By Matthew Amstutz
An evening of discovery, reconciliation and deeply buried secrets are in store for audience members who attend the world premiere of “A Gentler Place,” this Friday, Oct. 1 in the Umble Center at 8 p.m. The winning play of the 2010 Goshen College Peace Play Contest, “A Gentler Place” is also the Goshen College directorial debut of Tamera Izlar, who joined GC this fall as assistant professor of theater. “A Gentler Place” will also run Saturday, Oct. 2 at 4 p.m. and Sunday, Oct. 3 at 2 p.m.
The playwright, Jeff Carter, will be in attendance for all three performances, and will be available for follow-up conversations with Izlar after each show. Carter, originally from Northern Maine, currently resides in San Francisco, Calif. He studied theater at the University of Maine and has been involved in the San Francisco Bay area theater scene for years.
Carter’s play is based in a small town where a new couple uncovers a forgotten act of violence that force them to deal with tough moral issues. “‘A Gentler Place’ is about the conflict between what is just and what is right, between your conscience and the law, between a person’s whole life and their gruesome past,” said junior Emily Bowman, who plays the character Lynn Newsome.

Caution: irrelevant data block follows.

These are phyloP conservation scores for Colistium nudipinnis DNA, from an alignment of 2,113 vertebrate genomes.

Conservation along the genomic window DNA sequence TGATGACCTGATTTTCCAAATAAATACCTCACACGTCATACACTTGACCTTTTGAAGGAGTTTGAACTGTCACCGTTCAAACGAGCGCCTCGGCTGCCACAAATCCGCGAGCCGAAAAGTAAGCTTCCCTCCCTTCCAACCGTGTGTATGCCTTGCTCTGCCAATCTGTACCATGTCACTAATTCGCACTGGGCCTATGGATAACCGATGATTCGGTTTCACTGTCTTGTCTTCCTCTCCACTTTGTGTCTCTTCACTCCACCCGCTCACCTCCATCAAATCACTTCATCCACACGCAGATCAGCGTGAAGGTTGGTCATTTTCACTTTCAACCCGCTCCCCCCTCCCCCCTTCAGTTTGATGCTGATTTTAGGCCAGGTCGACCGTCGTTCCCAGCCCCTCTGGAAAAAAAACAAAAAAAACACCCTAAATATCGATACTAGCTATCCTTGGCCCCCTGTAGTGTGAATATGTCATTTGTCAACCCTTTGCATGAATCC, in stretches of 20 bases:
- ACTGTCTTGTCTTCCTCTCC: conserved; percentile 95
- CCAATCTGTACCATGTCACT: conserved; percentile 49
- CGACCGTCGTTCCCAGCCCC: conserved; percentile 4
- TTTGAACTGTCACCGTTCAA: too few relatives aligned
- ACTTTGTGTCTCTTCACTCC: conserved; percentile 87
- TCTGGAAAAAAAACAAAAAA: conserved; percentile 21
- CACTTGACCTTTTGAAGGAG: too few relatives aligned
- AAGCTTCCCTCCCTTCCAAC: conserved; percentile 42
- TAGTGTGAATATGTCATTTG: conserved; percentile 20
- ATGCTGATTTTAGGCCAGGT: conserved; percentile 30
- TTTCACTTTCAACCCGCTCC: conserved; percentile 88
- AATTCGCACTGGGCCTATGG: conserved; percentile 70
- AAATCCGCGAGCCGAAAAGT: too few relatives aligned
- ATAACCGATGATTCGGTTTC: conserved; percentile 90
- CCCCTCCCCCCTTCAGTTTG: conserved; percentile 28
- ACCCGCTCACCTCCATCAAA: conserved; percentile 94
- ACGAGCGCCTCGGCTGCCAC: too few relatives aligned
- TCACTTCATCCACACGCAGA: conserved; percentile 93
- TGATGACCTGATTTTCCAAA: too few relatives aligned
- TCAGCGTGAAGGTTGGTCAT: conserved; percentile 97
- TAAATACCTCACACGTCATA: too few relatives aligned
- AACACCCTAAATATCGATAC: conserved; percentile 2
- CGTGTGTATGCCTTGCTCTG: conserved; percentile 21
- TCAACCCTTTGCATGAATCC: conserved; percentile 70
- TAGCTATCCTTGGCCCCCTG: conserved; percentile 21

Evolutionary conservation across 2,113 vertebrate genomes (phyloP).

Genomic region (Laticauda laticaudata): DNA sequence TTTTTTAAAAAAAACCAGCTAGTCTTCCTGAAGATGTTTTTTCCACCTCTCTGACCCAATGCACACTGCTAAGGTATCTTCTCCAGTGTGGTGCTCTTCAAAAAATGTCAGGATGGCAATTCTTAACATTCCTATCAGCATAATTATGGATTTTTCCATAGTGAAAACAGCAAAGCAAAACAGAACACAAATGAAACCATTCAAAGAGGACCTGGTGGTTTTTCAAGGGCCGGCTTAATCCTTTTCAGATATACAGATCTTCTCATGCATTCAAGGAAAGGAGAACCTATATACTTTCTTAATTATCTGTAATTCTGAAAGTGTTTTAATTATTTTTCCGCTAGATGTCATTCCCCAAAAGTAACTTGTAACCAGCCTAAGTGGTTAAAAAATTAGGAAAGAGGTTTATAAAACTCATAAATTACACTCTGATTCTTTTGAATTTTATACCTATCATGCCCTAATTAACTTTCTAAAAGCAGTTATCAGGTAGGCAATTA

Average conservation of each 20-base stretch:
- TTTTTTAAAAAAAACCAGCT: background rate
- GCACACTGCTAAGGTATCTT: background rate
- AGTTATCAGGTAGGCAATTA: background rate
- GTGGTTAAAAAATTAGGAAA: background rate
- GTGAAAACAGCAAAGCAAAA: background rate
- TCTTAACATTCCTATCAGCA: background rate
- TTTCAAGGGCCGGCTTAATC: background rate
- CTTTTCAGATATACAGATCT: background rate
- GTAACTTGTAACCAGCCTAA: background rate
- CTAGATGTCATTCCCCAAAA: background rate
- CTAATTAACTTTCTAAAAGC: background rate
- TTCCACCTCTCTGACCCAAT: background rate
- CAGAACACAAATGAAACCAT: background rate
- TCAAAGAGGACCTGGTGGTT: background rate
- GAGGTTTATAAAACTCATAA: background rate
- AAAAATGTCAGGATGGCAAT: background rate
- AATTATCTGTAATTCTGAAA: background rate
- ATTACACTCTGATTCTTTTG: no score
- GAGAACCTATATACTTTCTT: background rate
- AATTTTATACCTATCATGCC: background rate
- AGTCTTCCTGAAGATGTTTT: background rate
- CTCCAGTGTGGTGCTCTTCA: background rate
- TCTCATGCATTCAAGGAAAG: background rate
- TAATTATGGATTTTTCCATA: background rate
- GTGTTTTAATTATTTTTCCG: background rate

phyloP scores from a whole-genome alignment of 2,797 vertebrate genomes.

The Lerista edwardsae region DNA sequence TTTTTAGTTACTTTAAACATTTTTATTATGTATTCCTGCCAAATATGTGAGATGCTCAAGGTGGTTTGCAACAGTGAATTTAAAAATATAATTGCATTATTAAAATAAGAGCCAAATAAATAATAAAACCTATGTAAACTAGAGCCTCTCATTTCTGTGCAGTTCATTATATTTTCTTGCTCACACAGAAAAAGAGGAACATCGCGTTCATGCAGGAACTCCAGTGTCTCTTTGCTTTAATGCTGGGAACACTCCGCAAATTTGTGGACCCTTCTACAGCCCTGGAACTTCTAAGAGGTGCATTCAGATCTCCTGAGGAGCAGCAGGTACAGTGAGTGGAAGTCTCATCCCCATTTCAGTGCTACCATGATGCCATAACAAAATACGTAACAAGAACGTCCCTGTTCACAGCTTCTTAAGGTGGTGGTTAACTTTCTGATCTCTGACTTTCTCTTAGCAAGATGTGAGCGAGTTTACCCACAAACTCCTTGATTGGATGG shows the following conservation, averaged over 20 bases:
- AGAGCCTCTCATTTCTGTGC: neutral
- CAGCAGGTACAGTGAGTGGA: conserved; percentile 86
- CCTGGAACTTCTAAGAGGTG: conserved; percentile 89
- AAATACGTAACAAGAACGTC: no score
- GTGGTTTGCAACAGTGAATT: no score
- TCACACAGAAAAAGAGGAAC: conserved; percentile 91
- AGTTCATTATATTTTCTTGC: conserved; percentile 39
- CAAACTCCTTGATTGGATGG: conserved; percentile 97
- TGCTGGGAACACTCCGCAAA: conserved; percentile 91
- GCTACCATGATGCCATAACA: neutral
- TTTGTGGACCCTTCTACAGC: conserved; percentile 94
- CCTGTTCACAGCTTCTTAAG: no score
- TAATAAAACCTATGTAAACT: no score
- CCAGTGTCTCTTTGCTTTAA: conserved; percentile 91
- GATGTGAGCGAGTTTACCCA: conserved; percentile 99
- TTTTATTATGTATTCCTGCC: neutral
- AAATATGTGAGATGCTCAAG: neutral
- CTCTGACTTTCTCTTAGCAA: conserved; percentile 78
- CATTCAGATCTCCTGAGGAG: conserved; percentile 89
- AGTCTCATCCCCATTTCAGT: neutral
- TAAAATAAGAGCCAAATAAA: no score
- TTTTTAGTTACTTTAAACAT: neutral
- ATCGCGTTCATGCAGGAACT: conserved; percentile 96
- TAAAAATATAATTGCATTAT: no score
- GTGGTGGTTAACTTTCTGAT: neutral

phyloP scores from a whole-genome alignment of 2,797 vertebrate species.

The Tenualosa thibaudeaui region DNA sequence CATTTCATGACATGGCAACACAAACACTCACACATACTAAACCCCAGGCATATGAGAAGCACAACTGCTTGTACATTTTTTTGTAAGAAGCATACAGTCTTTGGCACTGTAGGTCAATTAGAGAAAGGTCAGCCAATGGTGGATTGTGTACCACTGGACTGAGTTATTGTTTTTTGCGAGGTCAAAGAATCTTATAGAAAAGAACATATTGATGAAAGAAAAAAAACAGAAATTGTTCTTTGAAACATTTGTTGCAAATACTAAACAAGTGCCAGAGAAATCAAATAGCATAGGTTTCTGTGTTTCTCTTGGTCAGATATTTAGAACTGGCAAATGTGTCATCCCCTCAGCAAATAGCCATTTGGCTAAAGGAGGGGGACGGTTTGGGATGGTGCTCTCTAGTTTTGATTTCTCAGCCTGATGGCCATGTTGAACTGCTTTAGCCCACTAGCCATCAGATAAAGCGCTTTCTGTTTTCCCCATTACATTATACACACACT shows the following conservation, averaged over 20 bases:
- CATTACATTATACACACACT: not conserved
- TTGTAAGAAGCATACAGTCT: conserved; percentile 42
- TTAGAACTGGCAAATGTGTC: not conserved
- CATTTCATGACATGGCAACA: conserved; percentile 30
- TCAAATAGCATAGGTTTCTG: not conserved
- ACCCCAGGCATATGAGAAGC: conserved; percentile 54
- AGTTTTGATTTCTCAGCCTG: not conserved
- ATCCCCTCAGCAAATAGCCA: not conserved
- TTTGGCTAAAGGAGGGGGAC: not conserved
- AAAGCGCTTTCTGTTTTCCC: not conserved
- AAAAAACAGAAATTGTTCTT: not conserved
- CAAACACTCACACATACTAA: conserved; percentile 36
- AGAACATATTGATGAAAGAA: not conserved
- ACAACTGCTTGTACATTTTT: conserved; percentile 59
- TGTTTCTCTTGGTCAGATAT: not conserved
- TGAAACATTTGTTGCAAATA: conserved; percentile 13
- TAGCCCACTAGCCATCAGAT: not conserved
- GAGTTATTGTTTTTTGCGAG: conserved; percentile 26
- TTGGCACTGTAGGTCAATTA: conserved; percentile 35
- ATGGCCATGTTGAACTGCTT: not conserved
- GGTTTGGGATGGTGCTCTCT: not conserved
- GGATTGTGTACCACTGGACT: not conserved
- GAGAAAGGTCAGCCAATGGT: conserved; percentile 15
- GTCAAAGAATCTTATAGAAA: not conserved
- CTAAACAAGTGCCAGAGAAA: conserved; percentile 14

“In this play, Jeff Carter challenges audiences to consider what they are willing to sacrifice to achieve peace,” said Izlar. The cast is composed of only three actors, and all the dialogue occurs on a porch.
Sophomore Samuel Jones plays the Sheriff, Don Oldenburg. “I am a nice guy, good sheriff, with small town characteristics. I have been through a lot in my life,” said Jones of his character. “My character does what he thinks he should do because that is keeping peace in his opinion,” said Jones on his character’s motivation.
The other male character is Bryan Newsome, played by Martin Hofkamp, a first-year. Bryan is a writer and college professor, and one half of the new couple to move into town. “My character is a struggling writer and a loving husband with a story at his fingertips that is much too real for his comfort,” said Hofkamp. He added that it is Bryan who keeps the plot going, trying to fix the problem without thinking about all of the consequences first. “He wants to do something,” said Hofkamp. “He wants to fix the situation quickly and justly, but not necessarily peaceably.”
Bowman plays Bryan’s wife, Lynn Newsome. “Lynn is a sweet, cutesy, kind and compassionate woman who seeks the good opinion of others and wants very desperately to fit into this new town and foreign lifestyle,” said Bowman. She added that each character offers a unique point of view on the situation and how to effectively deal with it.
“Everyone should come see the show. It’s an intriguing story,” said Jones. “Also, if you are an advocate for peace, you should see where your opinion lies in this scenario.” Tickets for each performance cost $3, and can be purchased at the door.